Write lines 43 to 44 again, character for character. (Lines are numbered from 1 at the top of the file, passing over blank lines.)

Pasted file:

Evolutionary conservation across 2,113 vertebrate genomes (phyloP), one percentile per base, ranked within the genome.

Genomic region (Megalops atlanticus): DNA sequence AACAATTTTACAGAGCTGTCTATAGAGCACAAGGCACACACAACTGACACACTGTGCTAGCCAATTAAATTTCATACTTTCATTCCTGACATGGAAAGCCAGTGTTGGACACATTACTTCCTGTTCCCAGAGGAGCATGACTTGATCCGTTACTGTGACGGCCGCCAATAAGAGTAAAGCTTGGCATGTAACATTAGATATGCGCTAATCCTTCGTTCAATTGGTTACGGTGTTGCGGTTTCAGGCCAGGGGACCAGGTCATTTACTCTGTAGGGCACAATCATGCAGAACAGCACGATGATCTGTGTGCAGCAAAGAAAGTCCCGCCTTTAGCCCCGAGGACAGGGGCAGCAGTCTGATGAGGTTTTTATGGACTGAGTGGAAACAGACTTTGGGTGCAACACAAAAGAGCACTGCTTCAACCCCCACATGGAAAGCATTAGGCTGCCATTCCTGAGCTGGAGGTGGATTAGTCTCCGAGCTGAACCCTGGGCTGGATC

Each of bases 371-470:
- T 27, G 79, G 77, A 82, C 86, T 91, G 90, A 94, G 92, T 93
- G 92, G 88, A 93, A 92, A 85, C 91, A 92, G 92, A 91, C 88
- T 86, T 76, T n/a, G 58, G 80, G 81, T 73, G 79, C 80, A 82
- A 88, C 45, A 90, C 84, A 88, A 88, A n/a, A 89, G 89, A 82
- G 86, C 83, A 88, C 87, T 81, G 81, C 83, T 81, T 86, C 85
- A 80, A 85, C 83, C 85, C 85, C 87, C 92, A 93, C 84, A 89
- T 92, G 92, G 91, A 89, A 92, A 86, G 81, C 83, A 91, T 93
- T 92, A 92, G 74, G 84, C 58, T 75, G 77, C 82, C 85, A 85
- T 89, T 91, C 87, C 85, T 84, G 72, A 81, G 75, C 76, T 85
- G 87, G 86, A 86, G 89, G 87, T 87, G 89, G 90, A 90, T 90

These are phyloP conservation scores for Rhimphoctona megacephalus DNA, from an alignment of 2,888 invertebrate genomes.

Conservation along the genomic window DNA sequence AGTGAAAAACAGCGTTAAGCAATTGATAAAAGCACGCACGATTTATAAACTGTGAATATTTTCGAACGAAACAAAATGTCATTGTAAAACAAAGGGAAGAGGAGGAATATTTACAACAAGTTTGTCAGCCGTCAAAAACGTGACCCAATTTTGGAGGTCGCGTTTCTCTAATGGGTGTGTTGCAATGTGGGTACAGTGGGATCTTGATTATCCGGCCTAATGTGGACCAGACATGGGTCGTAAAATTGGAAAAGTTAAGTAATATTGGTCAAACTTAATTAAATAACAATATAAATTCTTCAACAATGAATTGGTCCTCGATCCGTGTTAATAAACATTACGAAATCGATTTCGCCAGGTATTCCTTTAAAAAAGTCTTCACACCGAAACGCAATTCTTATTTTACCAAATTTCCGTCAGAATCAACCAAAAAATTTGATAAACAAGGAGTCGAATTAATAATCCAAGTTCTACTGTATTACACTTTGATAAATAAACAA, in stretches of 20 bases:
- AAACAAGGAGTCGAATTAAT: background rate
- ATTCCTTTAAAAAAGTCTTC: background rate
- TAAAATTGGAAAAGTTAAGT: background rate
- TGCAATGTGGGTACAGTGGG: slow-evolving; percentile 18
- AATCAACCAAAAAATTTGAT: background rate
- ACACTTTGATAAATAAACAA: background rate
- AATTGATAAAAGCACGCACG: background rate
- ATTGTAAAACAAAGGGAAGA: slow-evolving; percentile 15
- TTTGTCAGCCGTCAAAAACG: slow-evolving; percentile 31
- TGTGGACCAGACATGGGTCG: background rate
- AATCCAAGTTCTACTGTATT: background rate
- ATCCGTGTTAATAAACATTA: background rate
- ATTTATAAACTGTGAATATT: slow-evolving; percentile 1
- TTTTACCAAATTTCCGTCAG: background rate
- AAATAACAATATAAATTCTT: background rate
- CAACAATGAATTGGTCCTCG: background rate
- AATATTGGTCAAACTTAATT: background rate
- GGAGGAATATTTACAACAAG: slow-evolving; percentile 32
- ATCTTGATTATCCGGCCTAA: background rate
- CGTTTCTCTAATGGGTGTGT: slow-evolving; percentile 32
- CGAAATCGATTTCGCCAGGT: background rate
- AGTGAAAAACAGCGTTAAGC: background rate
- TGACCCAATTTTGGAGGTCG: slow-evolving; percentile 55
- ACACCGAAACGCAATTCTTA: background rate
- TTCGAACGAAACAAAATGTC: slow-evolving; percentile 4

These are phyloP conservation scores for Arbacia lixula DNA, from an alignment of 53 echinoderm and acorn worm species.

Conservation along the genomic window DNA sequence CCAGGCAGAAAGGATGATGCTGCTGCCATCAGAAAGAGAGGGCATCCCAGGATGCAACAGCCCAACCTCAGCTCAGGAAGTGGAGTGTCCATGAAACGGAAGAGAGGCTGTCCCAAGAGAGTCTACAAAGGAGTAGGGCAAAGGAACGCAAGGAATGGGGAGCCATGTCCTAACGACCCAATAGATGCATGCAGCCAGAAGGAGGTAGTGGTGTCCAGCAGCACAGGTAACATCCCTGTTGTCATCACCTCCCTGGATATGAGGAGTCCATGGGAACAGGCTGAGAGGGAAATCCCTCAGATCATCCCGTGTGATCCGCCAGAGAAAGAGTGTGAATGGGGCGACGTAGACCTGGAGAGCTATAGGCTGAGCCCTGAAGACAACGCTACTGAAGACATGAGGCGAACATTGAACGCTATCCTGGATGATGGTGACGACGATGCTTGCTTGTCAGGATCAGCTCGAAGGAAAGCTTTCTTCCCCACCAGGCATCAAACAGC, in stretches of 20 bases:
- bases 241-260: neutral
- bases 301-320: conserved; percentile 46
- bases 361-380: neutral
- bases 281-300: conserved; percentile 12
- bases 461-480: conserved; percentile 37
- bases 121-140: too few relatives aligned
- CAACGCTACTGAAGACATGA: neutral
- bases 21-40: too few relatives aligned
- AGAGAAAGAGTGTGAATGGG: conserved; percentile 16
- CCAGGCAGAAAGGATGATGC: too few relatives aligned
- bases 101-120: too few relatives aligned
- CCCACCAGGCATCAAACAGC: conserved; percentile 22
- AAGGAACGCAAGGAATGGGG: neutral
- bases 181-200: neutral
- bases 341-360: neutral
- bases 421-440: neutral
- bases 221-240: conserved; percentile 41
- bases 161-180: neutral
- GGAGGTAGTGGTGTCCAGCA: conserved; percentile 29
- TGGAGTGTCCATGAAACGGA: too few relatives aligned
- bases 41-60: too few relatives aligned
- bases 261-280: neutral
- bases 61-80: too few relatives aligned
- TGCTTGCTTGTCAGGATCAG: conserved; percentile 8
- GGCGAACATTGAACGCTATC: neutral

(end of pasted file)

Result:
- bases 241-260: neutral
- bases 301-320: conserved; percentile 46